Curcumin, a component of the spice turmeric, may be able to reverse some of the effects of Gulf War illness (GWI), according to a new study
Gulf War illness affects nearly 200,000 veterans of the first Gulf War who came home with symptoms that include sleep disorders, chronic fatigue, and memory problems.
“More than 25 years later, many veterans are still affected by GWI.”
Experts believe the symptoms of GWI, which also include mood dysfunction, hypersensitive skin, and gastrointestinal problems, are the result of exposure to chemicals such as pesticides and a nerve gas prophylaxis drug during deployment combined with combat-related stress.
“More than 25 years later, many veterans are still affected by GWI,” says Ashok K. Shetty, a professor of molecular and cellular medicine at the Texas A&M College of Medicine. “That’s why we’ve been working hard to find new approaches to treat the condition.”
Shetty previously established an animal model of Gulf War illness, which allowed him to test the effect of different compounds. Because GWI is thought to be primarily a condition associated with chronic inflammation and increased oxidative stress, he and colleagues decided to try curcumin, a known anti-inflammatory and antioxidant.
“We were very encouraged by the results,” says Shetty, who is also associate director of the Institute for Regenerative Medicine, research career scientist at the Olin E. Teague Veterans’ Medical Center, Central Texas Veterans Health Care System and is senior author of the paper, which appears in Brain, Behavior, and Immunity.
“We found the individuals with GWI treated with curcumin for 30 days showed better cognitive function and mood than the control group did.”
The improvements were more than just functional. “Curcumin treatment helped in alleviating the brain inflammation seen in GWI,” says first author Maheedhar Kodali, a postdoctoral fellow.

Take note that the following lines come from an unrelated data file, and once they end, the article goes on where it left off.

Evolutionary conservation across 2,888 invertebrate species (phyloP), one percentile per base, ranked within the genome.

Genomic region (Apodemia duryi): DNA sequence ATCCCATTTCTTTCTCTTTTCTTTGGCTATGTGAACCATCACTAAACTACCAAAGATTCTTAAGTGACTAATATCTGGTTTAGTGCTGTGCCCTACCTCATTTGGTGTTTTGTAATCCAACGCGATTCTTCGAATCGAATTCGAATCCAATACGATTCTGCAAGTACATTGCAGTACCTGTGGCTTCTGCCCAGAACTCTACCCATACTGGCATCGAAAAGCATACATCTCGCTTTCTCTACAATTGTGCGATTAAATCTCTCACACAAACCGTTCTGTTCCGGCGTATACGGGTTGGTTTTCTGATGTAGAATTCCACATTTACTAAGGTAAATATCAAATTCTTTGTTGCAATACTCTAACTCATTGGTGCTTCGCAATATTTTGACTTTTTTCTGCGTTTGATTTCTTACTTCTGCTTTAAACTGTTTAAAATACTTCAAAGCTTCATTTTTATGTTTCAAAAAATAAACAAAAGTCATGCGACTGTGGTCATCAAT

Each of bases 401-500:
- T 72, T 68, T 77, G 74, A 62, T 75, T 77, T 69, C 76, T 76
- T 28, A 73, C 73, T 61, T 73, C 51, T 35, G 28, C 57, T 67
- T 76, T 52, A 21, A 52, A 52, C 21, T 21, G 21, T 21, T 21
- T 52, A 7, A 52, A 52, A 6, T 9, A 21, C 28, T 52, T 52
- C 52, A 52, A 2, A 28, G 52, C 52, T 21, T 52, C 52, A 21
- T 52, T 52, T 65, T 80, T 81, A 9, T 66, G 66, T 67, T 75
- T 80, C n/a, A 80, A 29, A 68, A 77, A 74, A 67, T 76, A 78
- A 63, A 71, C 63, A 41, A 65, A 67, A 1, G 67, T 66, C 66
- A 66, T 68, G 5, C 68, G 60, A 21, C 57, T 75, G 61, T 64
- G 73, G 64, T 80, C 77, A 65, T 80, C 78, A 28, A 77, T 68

“It also enhanced the expression of genes that encode for antioxidants and normalized the expression of genes related to the function of mitochondria in the hippocampus.”
“Particularly, the ability of curcumin to reduce the occurrence of activated microglia, a sign of eased brain inflammation, is remarkable,” Shetty says.
The compound also seemed to enhance the formation of new neurons in the hippocampus, the part of the brain responsible for learning, memory, and mood and the region where new neurons are added throughout life in normal individuals.
“This study showed that curcumin can mediate anti-inflammatory, antioxidant, neurogenic, and cognitive and mood enhancing effects in a condition such as GWI,” Shetty says.
The findings correspond well with those of a separate study in humans from the University of California, Los Angeles, which recently showed curcumin improved the cognitive function of older adults by 28 percent.
Experts generally consider curcumin supplementation safe for adults, with gastrointestinal upset being the most common side effect. Still, as with any supplement, people shouldn’t begin taking it without consulting with their health care providers.
Shetty and colleagues will next test whether curcumin has similarly beneficial effects when veterans take it significantly after the onset of GWI, instead of immediately after, as was done in this study.
This would better simulate the time lag between now and when the veterans’ exposure during the First Gulf War. Eventually, Shetty plans to move toward testing the compound in clinical trials of veterans with GWI.
“We were excited to see the benefits of curcumin in treating or preventing the effects of Gulf War illness,” he says. “We hope this work will help to improve the lives of so many of the men and women who served our country.”
The Department of Veterans Affairs and the Department of Defense funded the work.
Source: Texas A&M University